|Publication number||US7841122 B1|
|Application number||US 12/176,556|
|Publication date||Nov 30, 2010|
|Filing date||Jul 21, 2008|
|Priority date||Jul 20, 2007|
|Publication number||12176556, 176556, US 7841122 B1, US 7841122B1, US-B1-7841122, US7841122 B1, US7841122B1|
|Inventors||Scott Hansen, Ronald Detillo|
|Original Assignee||Phoenix Tactical, LLC|
|Export Citation||BiBTeX, EndNote, RefMan|
|Patent Citations (13), Classifications (14), Legal Events (4)|
|External Links: USPTO, USPTO Assignment, Espacenet|
This application claims the benefit of U.S. Provisional Application No. 60/950,893, filed Jul. 20, 2007, which is hereby incorporated herein by reference.
1. Field of the Invention
The present invention generally relates to bipods and monopods for use with rifles and other weapons, and more specifically to the supports at the end of the bipod legs that are in contact with the surface providing support for the weapon.
2. General Background of the Invention
Bipod supports have long been used in connection with the rifles and other weapons, hereinafter referred to collectively as rifles. Such devices are generally clamped or bolted to the weapon's barrel or connected to a picatinny rail. The legs for such bipods can be either fixed in position to support the weapon or, as is more commonly the case, are spring-loaded and retractable to allow the legs to be extended to the desired length to support a rifle at the desired elevation and swiftly and securely retracted for movement from location to location. Such a spring-loaded leg typically comprises an internal spring that extends from the upper portion of the leg, near where the bipod assembly attaches to the weapon, to the lower portion of the leg, at a point close to the end of the leg that is in contact with the surface supporting the weapon.
The internal spring is typically connected to the lower portion of the leg using a pin that has a diameter of one-eighth of an inch that extends through the leg and protrudes on both sides of the leg. To prevent this pin from snagging on the user's clothing or other objects, bipod manufacturers typically place this pin close enough to the end of the leg that the rubber boot on the end of the leg extends far enough up the leg to cover the ends of the pin, which also has the effect of holding the rubber boot in place. This rubber boot also typically provides the sole point of contact between the leg and the supporting surface.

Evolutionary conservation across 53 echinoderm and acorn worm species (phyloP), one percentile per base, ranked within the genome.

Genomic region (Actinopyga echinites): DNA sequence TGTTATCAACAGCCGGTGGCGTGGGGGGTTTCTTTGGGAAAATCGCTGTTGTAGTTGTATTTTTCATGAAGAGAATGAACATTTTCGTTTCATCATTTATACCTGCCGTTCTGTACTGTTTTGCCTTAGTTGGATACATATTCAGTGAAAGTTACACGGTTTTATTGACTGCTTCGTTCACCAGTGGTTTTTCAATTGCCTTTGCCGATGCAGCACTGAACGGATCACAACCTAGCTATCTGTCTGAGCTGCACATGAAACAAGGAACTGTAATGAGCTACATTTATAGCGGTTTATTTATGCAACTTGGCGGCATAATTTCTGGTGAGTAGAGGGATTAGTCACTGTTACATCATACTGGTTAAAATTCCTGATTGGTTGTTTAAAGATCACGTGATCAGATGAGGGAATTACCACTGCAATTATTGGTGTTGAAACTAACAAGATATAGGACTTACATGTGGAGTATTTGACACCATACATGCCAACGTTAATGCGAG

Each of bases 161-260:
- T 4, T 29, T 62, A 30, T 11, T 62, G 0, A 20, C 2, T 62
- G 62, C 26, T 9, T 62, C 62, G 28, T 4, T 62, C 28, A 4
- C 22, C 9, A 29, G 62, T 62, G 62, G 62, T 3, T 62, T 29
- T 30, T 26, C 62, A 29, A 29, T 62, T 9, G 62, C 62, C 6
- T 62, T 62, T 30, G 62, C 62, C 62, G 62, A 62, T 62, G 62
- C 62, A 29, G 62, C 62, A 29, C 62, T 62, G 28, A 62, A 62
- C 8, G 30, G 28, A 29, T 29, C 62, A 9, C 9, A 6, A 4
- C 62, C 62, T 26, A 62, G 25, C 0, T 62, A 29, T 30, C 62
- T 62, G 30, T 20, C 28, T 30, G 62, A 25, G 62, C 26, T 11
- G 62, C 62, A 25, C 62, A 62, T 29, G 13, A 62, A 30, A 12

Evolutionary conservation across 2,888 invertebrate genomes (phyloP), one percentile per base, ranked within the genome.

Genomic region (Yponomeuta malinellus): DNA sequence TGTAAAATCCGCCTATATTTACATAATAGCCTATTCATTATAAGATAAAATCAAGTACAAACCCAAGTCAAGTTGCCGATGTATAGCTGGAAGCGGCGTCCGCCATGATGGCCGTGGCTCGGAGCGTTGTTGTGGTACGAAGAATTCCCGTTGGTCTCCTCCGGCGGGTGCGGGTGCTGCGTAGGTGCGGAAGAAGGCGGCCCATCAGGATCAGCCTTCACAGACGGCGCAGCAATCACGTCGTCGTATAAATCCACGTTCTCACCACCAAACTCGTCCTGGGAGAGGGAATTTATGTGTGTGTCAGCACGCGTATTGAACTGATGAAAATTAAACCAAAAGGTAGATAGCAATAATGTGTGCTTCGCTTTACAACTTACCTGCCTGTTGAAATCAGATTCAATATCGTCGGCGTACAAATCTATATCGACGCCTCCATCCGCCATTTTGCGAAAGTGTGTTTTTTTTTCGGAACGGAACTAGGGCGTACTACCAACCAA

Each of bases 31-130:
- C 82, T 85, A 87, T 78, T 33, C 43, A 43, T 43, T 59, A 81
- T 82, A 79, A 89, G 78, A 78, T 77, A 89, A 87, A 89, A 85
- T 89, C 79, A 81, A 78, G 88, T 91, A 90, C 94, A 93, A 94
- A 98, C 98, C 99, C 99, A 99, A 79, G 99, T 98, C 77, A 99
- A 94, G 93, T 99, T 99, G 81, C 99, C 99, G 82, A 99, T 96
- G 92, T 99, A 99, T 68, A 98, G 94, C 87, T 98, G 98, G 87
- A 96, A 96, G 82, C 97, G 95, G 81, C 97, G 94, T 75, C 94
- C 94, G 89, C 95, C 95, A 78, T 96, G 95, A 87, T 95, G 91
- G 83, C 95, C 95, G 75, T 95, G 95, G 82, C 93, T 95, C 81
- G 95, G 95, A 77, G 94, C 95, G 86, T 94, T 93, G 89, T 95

This, however, creates numerous problems that result in decreased accuracy from the weapon when using such typical rubber boots. If the boots are rounded, a similar amount of contact is provided throughout the normal range that the weapon may be pivoted, but the contact surface is generally less than sufficient to effectively “load up” the weapon on a hard surface, resulting in the weapon hopping after a shot. (Loading up involves the shooter leaning forward with his shoulder against the weapon's stock to increase the pressure on the bipod to keep the weapon in place.) This results in the shooter having to reset after each shot. Such rounded over rubber boots also pose a problem on soft ground because the act of loading up the weapon will tend to drive the ends of the legs into the ground.
Other known designs use disk- or claw-shaped feet, ostensibly to provide greater contact with the ground. Since these known designs do not have the capability to pivot, the advantage of having an ostensibly larger contact area is lost unless the weapon is being used on perfectly flat ground at an elevation parallel to the ground. Thus, if the shooter has to tilt the weapon relative to the ground, a portion of the feet are lifted off of the ground, thereby reducing the amount of contact the feet have with the supporting surface.
Yet another problem with known bipod designs is that the feet are not removable. This results in users needing to carry multiple bipods for different surfaces to ensure that they have a bipod that will provide them with the accuracy they need under different circumstances—a luxury that many shooters, especially those in military and police swift response units, simply do not have. Alternatively, a user could carry a single bipod with generic feet, such as the rounded rubber boots described above, that allows the bipod to be use in a variety of conditions but at a less than optimal level of accuracy.